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Wednesday, February 19, 2014

Writing a Best Selling Amazon NOVEL ~ Why does it take so long?

I am often asked...
"Why does it take up to nine-months for your books to come out?"
"I'm starting a novel, but I'm not sure where to begin..."
"Is it possible to just write more quickly?" :-) :-) :-)

As I appreciate your interest (far more than you know), I thought I would share my process ~ what goes into a single book in the series...

I have fleshed out the characters in my mind, created lengthy (written) profiles, and imagined the most climatic scenes. I've drawn maps and timelines and decided HOW I intend to write it (i.e., in third-person limited with multiple POV's). I've outlined histories and the world-building, and then I sit down at the computer...

This is all about story-telling, pacing, and just getting a "skeleton" down on paper.
I will leave holes all over the manuscript (yep, blanks or notations where words should be), and there are red flags virtually everywhere: "Make this stronger/or softer...add scenery...look this up...this isn't possible ~ fix it!" LOL The point is: I'm just trying to tell a full-length story from front to back, without interrupting the flow. I'm deciding which character will "narrate" each scene and tightening their point of view...and I'm pouring my heart and emotion into the story, alone.

By the time this is done, the pacing, the timeline, and the outline will be set in stone.

Before I can pave the road, I need to fill in all those potholes. This is where I go front-to-back (pg 1 to 350) and check names, places, dates, and details. I do a TON of research as this stage (anything from a type of armament to the anatomy of a wound; to what time the sun set in 1850 to how many times a human heart beats in a minute; to the minerals found in a cave to the type of trees that grow near rivers, etc.). In a series with such complex world-building, I have to check every single fact in my "world" and reference previous books.

By the time this is done, a comprehensive story is beginning to unfold.

I think this is what most people think of when they imagine an author working: This is where I "write" the story from front-to-back for the first REAL time. *This* is the place for particular word choices; using stylistic grammar; and tweaking paragraph shifts, dialogue, & punctuation. And this is where I fill in all those blanks ~ address all those red flags! I read it out loud from start to finish and nitpick my way sentence and paragraph at a time.

By the time this is done, I begin to see a book in my future. :-)

It's time to switch hats! To go from author and storyteller to editor and reader. At this point, I print the entire manuscript out on paper, sit down with a red pen (or pencil), and begin to go through it word-by-painstaking word. I look closely for POV shifts, the sound of each character's voice, and the continuity of the story as a whole. Consequently, this is the FIRST TIME I've had a chance to read the entire story from front to back, without weeks or months between scenes. I use this opportunity to feel the rhythm of the writing (and improve it), to hear how the words actually flow. I also follow a long checklist of edits, such as, search for every unnecessary instance of the word *that* and remove it; search for any contractions outside of dialogue and make them formal-narrative instead, etc! And then I go back and put all these changes into the computer -- ugh!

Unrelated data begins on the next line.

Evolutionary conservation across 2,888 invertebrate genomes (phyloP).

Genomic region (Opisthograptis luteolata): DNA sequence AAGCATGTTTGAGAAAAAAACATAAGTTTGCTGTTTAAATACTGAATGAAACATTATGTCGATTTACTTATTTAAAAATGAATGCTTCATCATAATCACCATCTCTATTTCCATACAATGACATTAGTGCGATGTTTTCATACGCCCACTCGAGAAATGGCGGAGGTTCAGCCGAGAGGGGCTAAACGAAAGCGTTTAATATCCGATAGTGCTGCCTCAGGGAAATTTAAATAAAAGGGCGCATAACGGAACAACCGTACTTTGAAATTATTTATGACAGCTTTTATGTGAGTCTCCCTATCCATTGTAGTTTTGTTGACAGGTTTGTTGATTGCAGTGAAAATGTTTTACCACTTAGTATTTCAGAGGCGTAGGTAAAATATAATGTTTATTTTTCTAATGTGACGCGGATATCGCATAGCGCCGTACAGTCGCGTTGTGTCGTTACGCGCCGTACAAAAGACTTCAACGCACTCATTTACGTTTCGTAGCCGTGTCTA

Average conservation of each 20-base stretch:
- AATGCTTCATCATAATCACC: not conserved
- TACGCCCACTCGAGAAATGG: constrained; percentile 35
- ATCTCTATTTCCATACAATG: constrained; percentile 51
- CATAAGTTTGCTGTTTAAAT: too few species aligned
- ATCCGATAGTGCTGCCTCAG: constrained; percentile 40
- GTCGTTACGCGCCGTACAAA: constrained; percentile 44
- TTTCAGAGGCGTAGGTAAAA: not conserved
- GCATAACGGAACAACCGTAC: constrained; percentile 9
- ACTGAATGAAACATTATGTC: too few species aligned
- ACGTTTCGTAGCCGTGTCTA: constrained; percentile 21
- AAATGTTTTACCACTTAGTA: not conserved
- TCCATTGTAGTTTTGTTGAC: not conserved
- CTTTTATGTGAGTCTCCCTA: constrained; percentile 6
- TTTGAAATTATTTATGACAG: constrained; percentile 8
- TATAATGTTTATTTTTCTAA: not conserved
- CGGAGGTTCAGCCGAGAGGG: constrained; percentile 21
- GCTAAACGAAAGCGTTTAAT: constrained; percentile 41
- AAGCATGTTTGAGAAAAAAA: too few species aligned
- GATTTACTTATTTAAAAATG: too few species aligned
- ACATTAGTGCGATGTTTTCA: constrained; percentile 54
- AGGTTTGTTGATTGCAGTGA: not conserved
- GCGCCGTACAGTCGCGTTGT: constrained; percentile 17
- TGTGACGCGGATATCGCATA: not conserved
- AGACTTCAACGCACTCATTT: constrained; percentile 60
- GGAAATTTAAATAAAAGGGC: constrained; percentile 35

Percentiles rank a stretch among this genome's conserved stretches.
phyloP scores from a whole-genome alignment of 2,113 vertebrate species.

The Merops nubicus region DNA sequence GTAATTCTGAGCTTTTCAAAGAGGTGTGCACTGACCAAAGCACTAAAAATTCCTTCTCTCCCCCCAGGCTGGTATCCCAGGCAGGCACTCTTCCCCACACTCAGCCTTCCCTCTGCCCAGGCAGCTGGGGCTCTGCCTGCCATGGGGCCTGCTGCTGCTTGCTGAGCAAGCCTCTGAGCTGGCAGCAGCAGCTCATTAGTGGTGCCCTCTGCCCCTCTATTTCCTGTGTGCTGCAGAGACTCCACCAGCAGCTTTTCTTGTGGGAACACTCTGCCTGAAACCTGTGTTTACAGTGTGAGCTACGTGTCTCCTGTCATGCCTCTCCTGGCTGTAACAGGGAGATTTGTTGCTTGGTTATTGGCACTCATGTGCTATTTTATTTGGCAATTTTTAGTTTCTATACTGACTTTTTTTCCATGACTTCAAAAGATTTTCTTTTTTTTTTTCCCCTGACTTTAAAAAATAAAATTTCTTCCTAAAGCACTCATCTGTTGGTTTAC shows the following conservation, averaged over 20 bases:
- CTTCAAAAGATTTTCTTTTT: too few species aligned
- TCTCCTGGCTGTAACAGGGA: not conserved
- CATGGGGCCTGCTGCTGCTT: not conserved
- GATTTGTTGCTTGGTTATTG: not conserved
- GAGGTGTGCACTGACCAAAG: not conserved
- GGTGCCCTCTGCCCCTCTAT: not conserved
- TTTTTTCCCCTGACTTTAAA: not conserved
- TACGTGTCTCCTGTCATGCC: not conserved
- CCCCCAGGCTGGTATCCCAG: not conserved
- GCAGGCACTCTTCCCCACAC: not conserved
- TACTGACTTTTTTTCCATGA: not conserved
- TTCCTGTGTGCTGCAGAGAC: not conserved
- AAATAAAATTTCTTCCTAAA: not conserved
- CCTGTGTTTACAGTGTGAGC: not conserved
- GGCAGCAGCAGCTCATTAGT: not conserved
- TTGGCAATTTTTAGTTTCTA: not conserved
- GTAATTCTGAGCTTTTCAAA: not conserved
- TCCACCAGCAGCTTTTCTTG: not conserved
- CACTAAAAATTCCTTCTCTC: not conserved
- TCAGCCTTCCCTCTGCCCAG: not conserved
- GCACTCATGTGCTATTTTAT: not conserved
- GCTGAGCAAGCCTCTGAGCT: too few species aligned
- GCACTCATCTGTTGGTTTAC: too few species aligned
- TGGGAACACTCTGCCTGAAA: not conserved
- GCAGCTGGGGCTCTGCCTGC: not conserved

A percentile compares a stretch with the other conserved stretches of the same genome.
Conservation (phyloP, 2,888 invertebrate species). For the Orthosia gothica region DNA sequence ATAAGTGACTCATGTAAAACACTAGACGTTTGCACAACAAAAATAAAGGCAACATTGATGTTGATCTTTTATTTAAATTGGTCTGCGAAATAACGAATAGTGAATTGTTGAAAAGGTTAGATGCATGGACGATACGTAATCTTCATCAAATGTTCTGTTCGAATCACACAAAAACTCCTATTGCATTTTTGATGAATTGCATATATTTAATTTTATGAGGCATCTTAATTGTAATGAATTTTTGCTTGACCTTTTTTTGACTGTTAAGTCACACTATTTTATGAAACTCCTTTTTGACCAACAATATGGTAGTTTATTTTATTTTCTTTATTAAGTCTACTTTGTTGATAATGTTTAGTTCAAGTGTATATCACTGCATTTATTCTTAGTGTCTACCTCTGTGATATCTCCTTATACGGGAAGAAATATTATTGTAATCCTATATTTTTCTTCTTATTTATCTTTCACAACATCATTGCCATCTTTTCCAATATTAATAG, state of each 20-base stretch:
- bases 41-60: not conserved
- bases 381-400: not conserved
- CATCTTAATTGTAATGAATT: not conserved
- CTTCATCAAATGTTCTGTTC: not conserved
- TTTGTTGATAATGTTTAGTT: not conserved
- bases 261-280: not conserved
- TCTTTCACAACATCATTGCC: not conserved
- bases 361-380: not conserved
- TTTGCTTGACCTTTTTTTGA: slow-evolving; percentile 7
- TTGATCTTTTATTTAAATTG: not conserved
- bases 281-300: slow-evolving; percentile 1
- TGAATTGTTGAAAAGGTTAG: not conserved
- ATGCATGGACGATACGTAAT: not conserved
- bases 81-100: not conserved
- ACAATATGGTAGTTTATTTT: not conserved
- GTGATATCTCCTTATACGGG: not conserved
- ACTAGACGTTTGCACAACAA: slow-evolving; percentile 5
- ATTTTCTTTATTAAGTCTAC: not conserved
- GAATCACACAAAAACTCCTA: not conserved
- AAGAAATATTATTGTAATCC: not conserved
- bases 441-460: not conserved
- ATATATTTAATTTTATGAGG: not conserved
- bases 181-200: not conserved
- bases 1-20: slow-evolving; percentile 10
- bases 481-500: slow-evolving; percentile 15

By the time this is done, I actually have a novel! :-)

At this point, I've absorbed all I can absorb; I've seen all I can see; and I've fixed all I can fix. It's time to bring in a fresh set of eyes: This is when I sit down with someone who really knows and follows the series and have them read a book. Their job is to share their emotions, to catch inconsistencies or glaring errors, and to ask questions whenever they feel confused (if they didn't get it, the reader might miss it, too). It is not their job to edit grammar and punctuation -- unless, of course, it flies off the page.

By the time these changes are made, I feel confident enough to approach the publisher. 

**BTW: The release date is often set here**

Finally, the publisher takes over: The book is placed in the hands of a professional industry editor, who will go through it word-by-word, line-by-line, chapter-by-chapter and send it back for revisions. While this is going on, layout and cover art begin -- luckily, that's not my job, as I'm already exhausted! :-) However, I will make one point of personal preference: Even if I were to publish myself, I would never skip this step! Professional editors are experts in their craft--they eat, breathe, and dream the English language--and since they do this for a living, they're up on the latest trends, stylistic choices, and they know the most recent changes to rules (as well as how to break them :-))... While virtually NO BOOK IS 100% PERFECT, the difference a pro can make is well worth the cost -- if nothing else, it's improves one's writing! :-) Just my two cents on the subject...

By the time this is done, I have already planned the release! 

So, there you have it: the step-by-step playback. The reason my novels take a while to complete (no matter how fast I write :-) :-) :-)), and hopefully, a few ideas here and there that may prove helpful to those getting started. (Of course, you will discover your own instinctive process as you go along).

I look SO forward to those magical days when a new release is finally here, the book is hot off the presses, and you and I can just get down to the business we truly love most: getting lost in the wondrous world of fiction!

Cheers and Infinite Blessings!

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